The last justice appointed with only state judicial experience was Sandra Day O'Connor, appointed by President Ronald Reagan in 1980. Presumably, requiring a judicial nominee first to sit on a federal court provides a president with the opportunity to learn how the judge will rule on issues that come more frequently (or solely) before the federal courts.

Yet of the 21 names on Trump's list, nine are sitting state Supreme Court justices.

Even the collection of the 11 sitting federal judges on the list is somewhat anomalous. Two of the 11 are federal district judges, and one is a judge on the U.S. Court of Appeals for the Armed Forces — an appellate court, but not an Article III court.

There is some diversity among the 21 names (thanks to an augmentation beyond an original list that was far less diverse). One name — Amul Thapar — is the first federal district judge of South Asian descent, and would be the first Asian-American justice were he elevated to the U.S. Supreme Court.

The question of Senate constraint over the president's nominations to the Supreme Court is largely a nonissue thanks to the Republicans' ability to retain Senate control. Still, the Republicans will not have enough votes to defeat a filibuster, so Trump will have to take account of the filibuster threat that Democrats will wield in making Supreme Court nominations.

On the other hand — thanks, ironically, to the Senate Democrats, who voted to change the rules during the Obama administration — the filibuster is no longer available to challenge the president's nominations to the lower federal courts.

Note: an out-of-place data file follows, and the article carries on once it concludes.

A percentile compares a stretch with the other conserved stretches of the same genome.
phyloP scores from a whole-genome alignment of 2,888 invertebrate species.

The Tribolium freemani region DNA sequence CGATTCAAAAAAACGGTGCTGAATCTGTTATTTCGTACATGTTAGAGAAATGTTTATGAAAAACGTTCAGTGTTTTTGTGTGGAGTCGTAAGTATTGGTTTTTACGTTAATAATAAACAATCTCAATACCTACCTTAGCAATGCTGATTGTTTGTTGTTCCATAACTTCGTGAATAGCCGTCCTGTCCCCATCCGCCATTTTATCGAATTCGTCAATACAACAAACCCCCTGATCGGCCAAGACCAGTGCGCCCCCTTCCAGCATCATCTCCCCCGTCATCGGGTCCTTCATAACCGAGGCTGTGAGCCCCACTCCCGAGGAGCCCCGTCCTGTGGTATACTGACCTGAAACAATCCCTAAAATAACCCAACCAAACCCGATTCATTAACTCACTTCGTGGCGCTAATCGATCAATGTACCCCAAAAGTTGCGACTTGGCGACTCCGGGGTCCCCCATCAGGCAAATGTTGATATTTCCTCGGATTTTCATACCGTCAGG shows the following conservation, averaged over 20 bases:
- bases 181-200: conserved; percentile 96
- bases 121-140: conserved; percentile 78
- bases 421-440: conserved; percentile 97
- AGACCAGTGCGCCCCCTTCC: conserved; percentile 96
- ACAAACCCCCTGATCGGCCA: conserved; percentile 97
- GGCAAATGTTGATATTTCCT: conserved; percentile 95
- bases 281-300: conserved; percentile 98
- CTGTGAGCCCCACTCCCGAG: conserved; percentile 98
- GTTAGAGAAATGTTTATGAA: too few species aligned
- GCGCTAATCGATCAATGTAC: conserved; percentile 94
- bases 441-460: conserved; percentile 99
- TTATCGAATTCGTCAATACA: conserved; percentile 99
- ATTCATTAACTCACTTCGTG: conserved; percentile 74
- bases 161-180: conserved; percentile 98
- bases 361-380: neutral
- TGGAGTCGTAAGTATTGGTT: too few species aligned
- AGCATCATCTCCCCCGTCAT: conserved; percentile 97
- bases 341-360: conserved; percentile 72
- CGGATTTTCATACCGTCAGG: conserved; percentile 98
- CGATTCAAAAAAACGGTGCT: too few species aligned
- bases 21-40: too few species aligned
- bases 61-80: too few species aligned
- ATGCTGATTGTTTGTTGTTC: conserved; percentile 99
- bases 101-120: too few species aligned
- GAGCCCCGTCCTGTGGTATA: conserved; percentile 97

To be sure, senators have long played a large role in the appointment of judges who are from their own states, and can block nominations of which they disapprove. However, insofar as no senators hail from the District of Columbia, the president will have an especially free hand to make appointments to the prominent U.S. Court of Appeals for the District of Columbia Circuit, a traditional testing ground for future Supreme Court justices.

(Again, the Democrats have themselves to thank for this turn of events, since they affirmatively explained their decision to abrogate the filibuster for lower federal court nominations on the charge that Republicans were stalling President Obama's nominations to the District of Columbia Circuit.)

In sum, Trump's list of proposed Supreme Court nominees reveals a preference for what many would call more conservative judges.

However, it is also an eclectic list as far as prior experience is concerned. Trump will have considerable freedom to appoint judges of his liking to the Supreme Court, still greater freedom to appoint judges to the lower federal courts, and the greatest freedom of all to fill vacancies on the District of Columbia Circuit.

That said, history has shown that no president can be sure that someone he nominates to a court will in fact vote as the president likes or even expects in all cases, or even in the majority of cases.

The accuracy of President Trump's vetting process will play an important role in this regard.

Nash is professor of law at Emory University School of Law. He specializes in the study of courts and judges, federal courts and federal jurisdiction, legislation and regulation, and environmental law. Follow him on Twitter @JonathanRNash.


The views expressed by contributors are their own and not the views of The Hill.